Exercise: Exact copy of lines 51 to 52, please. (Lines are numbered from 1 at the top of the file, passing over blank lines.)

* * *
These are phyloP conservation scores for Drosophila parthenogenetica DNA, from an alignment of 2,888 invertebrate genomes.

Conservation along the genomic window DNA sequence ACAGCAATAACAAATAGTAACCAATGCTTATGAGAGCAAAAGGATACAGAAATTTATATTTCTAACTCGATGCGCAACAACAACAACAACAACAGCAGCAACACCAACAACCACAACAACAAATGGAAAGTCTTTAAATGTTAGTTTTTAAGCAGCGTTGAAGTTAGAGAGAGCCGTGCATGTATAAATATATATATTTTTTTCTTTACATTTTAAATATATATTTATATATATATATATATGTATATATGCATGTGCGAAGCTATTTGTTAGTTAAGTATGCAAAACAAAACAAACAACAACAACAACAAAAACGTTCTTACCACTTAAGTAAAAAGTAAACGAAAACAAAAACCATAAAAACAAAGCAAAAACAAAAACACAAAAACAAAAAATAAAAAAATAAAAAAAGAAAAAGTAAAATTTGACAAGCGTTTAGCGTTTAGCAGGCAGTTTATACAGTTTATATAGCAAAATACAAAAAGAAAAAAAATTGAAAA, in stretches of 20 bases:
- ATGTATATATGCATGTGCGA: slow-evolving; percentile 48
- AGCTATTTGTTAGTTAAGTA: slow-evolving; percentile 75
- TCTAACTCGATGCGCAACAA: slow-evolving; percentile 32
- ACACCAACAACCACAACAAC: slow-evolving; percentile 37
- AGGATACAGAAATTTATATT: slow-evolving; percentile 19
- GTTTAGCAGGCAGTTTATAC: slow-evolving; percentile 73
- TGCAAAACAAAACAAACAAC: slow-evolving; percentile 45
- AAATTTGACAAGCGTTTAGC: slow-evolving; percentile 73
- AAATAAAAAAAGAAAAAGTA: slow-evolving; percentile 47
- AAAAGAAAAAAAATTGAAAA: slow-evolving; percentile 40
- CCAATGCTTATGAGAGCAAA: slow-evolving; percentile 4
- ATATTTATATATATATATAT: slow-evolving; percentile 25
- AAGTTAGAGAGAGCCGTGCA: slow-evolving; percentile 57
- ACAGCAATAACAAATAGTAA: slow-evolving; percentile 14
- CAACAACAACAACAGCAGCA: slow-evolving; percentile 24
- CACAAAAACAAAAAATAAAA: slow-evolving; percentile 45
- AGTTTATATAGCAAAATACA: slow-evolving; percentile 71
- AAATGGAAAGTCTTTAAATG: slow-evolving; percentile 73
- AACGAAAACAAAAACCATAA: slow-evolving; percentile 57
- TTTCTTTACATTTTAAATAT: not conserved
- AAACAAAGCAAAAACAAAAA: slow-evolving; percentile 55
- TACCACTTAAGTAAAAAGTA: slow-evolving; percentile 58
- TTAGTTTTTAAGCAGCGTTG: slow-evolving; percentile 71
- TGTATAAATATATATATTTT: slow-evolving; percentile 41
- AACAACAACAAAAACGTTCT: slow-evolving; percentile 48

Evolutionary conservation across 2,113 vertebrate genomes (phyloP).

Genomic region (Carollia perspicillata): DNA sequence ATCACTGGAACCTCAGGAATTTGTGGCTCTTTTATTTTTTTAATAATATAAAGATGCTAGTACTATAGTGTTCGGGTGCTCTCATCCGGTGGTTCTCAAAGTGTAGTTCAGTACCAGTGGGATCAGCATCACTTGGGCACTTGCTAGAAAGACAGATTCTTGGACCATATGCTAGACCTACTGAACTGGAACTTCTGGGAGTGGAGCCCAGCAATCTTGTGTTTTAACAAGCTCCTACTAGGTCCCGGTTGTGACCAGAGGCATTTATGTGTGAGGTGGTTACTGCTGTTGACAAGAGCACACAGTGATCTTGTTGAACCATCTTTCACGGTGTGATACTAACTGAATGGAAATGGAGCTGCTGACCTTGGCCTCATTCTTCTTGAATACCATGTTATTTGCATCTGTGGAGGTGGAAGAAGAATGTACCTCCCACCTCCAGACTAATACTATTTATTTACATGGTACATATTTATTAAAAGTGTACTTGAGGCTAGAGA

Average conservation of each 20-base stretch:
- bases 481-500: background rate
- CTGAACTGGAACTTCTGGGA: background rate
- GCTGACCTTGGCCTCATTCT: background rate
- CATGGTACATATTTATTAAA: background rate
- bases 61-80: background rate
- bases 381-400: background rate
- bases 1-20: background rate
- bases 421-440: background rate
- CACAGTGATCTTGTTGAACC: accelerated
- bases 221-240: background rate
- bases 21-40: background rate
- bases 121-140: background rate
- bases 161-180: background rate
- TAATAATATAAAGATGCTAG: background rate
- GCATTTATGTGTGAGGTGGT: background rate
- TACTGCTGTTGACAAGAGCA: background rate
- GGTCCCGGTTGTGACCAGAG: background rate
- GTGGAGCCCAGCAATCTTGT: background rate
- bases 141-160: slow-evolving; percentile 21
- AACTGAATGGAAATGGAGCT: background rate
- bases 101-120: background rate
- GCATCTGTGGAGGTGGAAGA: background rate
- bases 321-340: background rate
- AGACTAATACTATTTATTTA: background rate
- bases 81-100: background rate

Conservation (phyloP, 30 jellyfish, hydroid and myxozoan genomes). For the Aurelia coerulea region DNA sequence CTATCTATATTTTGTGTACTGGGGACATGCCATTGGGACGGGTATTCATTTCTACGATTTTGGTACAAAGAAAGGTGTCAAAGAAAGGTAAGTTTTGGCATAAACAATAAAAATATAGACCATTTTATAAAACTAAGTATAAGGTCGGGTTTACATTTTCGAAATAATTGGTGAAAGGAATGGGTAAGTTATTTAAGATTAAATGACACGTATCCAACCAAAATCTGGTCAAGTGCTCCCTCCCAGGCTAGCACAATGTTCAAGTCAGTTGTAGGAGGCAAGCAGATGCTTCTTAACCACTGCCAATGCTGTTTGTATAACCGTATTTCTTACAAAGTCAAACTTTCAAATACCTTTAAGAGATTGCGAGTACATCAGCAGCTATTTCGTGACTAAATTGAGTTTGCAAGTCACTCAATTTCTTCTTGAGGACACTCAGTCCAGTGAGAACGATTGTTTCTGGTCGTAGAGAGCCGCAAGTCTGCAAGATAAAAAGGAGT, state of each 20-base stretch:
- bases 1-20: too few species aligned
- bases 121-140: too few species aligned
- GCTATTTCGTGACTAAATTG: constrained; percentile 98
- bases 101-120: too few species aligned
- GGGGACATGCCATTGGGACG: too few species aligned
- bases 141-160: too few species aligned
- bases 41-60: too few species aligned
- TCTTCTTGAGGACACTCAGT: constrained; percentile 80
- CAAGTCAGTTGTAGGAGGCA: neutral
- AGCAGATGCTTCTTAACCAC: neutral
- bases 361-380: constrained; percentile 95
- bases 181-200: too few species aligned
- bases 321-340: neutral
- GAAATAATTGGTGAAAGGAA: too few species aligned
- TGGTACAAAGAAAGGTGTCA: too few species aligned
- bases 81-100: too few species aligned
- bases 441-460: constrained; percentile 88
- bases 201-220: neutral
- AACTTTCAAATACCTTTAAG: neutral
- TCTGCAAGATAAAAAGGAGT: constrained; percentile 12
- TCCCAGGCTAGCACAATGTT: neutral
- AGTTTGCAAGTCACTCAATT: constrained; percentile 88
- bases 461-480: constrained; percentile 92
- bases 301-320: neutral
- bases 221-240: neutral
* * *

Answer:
- bases 101-120: background rate
- GCATCTGTGGAGGTGGAAGA: background rate